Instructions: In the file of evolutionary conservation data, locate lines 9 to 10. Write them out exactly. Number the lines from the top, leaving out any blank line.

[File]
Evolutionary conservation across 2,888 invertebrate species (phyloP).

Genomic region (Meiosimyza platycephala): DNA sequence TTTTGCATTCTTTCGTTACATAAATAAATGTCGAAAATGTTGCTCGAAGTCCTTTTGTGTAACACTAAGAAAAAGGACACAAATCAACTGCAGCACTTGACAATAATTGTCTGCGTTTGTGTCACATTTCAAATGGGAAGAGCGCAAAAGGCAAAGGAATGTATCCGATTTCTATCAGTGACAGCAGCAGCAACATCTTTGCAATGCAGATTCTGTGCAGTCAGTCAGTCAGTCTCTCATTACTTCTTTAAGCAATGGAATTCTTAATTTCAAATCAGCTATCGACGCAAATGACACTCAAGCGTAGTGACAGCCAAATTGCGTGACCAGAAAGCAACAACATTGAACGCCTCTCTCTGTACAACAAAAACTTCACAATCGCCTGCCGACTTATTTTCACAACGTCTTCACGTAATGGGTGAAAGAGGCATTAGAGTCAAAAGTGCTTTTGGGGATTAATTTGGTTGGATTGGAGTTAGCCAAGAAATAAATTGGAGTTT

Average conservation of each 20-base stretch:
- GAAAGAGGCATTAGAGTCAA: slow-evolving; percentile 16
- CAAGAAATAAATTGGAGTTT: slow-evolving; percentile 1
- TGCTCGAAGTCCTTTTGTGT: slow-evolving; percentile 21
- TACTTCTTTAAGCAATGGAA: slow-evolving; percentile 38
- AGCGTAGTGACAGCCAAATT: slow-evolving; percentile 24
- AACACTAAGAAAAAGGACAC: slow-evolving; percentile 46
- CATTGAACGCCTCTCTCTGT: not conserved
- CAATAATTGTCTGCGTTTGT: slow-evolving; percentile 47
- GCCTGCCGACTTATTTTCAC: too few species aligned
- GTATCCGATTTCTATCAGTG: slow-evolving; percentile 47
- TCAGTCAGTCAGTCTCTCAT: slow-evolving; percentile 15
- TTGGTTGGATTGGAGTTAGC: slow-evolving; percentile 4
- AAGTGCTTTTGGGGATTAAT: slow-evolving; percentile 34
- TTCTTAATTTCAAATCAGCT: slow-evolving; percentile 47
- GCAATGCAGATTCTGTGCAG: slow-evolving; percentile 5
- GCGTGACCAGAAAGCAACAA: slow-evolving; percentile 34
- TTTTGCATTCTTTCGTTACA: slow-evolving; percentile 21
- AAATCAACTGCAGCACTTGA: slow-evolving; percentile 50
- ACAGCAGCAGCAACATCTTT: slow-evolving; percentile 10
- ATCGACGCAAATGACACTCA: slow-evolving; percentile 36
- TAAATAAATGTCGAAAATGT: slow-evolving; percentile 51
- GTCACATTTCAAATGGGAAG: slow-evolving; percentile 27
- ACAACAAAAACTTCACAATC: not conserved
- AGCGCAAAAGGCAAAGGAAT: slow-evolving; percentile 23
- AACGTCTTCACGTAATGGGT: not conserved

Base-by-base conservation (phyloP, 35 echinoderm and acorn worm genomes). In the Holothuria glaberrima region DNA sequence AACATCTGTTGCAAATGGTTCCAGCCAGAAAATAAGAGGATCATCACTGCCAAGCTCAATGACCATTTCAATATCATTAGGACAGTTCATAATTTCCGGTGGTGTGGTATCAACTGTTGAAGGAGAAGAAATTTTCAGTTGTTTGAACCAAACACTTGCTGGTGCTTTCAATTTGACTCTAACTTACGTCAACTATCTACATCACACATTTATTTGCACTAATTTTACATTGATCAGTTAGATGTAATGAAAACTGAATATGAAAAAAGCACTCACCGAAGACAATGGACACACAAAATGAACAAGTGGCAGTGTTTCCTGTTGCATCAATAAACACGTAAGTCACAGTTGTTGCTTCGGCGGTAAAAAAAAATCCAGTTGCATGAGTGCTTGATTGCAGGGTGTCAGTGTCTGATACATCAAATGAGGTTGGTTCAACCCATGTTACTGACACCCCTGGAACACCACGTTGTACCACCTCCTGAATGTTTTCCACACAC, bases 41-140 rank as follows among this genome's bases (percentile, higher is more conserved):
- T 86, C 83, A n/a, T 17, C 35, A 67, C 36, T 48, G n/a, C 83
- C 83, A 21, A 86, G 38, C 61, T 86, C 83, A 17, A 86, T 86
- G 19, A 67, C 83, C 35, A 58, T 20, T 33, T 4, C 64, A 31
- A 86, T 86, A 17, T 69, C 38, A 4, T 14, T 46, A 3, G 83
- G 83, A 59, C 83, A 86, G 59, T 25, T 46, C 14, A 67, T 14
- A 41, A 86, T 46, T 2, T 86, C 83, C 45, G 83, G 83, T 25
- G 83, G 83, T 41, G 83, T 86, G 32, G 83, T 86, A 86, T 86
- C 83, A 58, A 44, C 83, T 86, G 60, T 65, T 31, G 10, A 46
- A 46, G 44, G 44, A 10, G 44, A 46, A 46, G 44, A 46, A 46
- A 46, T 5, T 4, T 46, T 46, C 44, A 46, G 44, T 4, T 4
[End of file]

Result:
- AACACTAAGAAAAAGGACAC: slow-evolving; percentile 46
- CATTGAACGCCTCTCTCTGT: not conserved